Age-Related Macular Degeneration (AMD)
AMD is the leading cause of vision loss among older adults, but early detection and treatment can limit complications. A person’s central vision is affected by age-related macular degeneration (AMD). AMD can cause severe central vision loss, however, it seldom causes blindness. Being 50 or older, smoking, having high blood pressure, and eating a high-fat diet are all risk factors for AMD. The occurrence of metamorphoses, in which images are viewed in a twisted manner, is the most telling indication. In addition to an eye examination, several exact tests are required to identify maculopathy. AMD treatment is available at Connecticut Retina Consultants. Contact us for more information. We serve patients at locations in Hamden, New Haven, Madison, Trumbull, Fairfield, and Norwalk CT.
Table of Contents:
What is AMD?
What are the main causes of AMD?
How can I stop macular degeneration from getting worse?
At what age does macular degeneration usually begin?
Age-related macular degeneration (AMD) is the leading cause of blindness in people over the age of 65 in the United States. The macula is the central area of the retina that controls fine detailed vision. At least 10 million Americans have some form of macular degeneration. Over 3 million Americans currently have “advanced” AMD. It is estimated by 2050 5.5 million Americans will have the advanced form of this disease. As the disease advances, progressive blurring of the central vision can occur. Peripheral (side) vision is generally not affected even in advanced stages.
The most common form of AMD is “dry” AMD. In this condition, there is a slow deterioration of retinal cells and their supportive cells. There is a progressive atrophy (thinning) of the macula and deposition of retina cell waste products (drusen) that your doctor can see under the slit lamp microscope. While dry AMD can affect one’s vision, it is usually slowly progressive but may result in significant visual impairment. In addition to a special formulation of vitamins proven by the Age Related Eye Disease Study (AREDS) to slow the progression of the disease and reduce the chance of dry AMD converting to wet AMD by 25%, new therapies were approved in 2023 (Syfovre) to further slow progression. These medications are administered in the office to appropriate candidates. Please speak with your doctor to see if you qualify for these new treatments.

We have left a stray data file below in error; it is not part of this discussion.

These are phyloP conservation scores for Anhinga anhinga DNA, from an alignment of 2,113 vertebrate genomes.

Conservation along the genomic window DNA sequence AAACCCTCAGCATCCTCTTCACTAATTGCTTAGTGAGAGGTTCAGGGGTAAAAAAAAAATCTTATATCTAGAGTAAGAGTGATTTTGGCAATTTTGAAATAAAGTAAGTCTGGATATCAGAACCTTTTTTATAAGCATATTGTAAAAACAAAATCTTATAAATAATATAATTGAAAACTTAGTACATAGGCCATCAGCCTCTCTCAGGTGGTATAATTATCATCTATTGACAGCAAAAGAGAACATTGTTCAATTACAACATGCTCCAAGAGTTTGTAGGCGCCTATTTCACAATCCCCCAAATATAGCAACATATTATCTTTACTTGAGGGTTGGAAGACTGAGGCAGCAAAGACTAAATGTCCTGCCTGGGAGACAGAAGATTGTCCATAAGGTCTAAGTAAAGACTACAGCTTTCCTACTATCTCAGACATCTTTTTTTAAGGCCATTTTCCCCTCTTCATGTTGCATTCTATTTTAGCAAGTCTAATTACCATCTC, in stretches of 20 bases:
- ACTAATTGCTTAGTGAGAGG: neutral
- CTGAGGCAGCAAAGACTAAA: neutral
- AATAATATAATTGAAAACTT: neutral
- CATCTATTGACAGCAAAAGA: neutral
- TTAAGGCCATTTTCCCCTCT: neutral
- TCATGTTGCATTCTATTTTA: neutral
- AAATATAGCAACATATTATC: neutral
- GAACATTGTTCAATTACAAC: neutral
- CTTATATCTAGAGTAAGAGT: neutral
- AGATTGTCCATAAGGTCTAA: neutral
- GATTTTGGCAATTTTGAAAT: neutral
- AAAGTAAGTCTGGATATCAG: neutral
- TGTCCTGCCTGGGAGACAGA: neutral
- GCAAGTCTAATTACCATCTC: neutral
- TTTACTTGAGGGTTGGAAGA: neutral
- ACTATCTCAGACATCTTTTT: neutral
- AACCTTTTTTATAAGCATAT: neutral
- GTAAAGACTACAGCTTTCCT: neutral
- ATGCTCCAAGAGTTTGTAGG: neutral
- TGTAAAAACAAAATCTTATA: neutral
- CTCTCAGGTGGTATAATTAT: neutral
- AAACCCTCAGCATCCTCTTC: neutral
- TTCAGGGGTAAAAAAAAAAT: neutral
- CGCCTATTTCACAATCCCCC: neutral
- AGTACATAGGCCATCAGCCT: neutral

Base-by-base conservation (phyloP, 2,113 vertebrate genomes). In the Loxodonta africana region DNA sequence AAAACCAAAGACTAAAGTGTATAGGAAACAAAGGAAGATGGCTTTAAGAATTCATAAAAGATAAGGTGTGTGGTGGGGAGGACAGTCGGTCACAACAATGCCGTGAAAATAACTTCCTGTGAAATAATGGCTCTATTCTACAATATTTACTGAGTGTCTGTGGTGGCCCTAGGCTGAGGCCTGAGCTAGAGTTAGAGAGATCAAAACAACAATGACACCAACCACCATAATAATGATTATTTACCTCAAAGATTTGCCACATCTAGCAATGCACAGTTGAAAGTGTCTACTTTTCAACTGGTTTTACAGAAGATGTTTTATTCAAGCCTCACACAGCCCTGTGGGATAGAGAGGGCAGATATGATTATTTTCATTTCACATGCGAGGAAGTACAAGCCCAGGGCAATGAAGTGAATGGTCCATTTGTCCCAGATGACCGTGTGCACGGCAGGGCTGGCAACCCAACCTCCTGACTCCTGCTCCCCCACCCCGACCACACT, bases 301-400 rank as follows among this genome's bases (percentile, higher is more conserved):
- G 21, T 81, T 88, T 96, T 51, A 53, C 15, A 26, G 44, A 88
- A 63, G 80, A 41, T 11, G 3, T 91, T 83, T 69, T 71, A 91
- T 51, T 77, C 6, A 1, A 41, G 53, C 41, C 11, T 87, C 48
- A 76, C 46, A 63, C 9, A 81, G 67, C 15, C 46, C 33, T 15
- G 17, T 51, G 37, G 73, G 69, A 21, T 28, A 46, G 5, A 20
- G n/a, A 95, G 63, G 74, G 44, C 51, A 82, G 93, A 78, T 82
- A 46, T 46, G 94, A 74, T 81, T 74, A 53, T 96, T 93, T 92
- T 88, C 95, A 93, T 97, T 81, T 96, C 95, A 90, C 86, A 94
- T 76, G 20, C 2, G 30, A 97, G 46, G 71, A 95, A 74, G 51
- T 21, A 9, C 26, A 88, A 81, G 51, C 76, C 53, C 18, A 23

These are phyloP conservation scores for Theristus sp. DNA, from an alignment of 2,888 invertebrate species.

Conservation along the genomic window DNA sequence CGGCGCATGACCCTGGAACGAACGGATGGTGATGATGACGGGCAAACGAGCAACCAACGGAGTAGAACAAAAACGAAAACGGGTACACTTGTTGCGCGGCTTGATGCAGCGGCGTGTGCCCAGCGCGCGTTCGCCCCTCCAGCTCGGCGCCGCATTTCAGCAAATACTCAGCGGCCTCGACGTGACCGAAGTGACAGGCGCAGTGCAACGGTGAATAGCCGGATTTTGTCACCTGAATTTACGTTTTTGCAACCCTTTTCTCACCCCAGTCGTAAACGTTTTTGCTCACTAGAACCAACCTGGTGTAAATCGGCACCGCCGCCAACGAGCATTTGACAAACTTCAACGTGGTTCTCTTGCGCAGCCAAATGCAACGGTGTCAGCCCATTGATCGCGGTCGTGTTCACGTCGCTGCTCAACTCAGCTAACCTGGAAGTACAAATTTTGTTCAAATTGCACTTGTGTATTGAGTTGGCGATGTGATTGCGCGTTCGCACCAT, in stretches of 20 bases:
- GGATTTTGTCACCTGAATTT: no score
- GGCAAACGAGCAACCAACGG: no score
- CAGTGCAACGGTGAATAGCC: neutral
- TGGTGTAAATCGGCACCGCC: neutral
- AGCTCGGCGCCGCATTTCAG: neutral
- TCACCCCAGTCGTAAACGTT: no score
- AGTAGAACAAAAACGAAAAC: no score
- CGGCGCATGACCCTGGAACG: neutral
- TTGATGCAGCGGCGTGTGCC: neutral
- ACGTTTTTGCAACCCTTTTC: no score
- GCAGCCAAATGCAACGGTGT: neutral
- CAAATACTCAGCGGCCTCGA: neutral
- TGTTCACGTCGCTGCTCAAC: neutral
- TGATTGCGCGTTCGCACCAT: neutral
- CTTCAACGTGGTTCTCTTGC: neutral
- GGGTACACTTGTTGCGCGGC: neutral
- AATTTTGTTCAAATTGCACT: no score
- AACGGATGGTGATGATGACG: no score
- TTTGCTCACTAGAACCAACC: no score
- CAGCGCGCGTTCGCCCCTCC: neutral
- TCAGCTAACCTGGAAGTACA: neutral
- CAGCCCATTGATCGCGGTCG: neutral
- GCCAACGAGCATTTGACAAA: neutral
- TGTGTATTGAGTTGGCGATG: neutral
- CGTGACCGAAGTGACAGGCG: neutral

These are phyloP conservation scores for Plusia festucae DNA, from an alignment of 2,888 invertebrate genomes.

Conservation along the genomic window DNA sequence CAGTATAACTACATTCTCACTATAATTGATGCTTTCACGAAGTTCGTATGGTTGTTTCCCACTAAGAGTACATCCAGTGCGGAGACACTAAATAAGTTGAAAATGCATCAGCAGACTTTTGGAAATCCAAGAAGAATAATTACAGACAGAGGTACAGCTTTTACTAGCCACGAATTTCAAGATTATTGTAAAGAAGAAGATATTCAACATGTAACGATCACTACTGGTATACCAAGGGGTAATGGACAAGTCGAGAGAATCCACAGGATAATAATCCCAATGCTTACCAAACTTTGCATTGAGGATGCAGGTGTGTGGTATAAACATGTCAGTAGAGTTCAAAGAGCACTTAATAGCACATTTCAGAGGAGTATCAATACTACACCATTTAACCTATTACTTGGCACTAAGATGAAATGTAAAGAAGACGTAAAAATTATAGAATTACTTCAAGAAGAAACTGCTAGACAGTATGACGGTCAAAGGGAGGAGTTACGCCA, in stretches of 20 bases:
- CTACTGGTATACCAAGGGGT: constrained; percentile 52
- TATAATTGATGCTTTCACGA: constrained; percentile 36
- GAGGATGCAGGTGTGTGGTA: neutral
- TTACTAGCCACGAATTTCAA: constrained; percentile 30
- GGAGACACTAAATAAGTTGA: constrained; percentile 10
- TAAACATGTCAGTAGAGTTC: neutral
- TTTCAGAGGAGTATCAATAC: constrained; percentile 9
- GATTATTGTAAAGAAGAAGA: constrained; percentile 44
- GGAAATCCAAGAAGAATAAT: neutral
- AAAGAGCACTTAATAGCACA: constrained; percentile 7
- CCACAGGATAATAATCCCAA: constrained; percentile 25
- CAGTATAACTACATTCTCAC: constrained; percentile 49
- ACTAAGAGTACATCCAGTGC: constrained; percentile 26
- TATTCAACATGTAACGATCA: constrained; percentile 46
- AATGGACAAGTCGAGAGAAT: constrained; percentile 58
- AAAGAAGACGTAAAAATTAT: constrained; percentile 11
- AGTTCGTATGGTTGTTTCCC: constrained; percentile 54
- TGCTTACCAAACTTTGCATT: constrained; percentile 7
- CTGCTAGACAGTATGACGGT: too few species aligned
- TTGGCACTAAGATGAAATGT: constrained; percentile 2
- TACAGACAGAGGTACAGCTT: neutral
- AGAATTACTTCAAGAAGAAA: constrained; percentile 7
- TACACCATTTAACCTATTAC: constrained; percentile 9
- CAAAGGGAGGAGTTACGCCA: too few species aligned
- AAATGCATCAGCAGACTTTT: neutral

“Wet” AMD is the more potentially devastating form of the disease. 10-20%% of patients with dry age-related macular degeneration will progress over time to “wet”. It is termed “wet” because blood or fluid can leak into, or under, the center part of the macula causing distorted images (metamorphopsia) and permanent vision loss. Wet AMD occurs more rapidly, thus please call your doctor if you notice any sudden worsening of your vision or new distortion or wavy lines. Fortunately, great advances have been made in the treatment of wet AMD in the form of specialized medications called anti-VEGF agents.
These medications are administered in the office as an injection. Treatments are typically painless and very effective in halting progression of the disease. Each patient requires a particular regimen of these medications including dosage, medication type, and treatment intervals. At Connecticut Retina Consultants, we choose from all available anti-VEGF medications including Avastin® (bevacizumab), Lucentis (ranibizumab), Eylea® (aflibercept), Beovu, and Vabysmo to achieve the best efficacy. Sometimes, supplemental treatment with photodynamic therapy (PDT) or steroid injections may help.
Additional Treatments You May Like
Additional Treatments You May Like
- Macular Degeneration
- Scleral Buckling
- Macular Edema
- Photodynamic Therapy (PDT)
- Degenerative Myopia
- Laser Photocoagulation
- Retinal Detachment
- Diabetic Retinopathy
- Lattice Degeneration
- Pneumatic Retinopexy
- Inherited Retinal Disorders
- Macular Hole
- Flashes and Floaters
- Macular Pucker
- Retinal Artery Occlusion
- Intravenous Fluorescein Angiogram
- Retinal Tear
- Intravitreal Injections
- Complications After Cataract Surgery
- Pars Plana Vitrectomy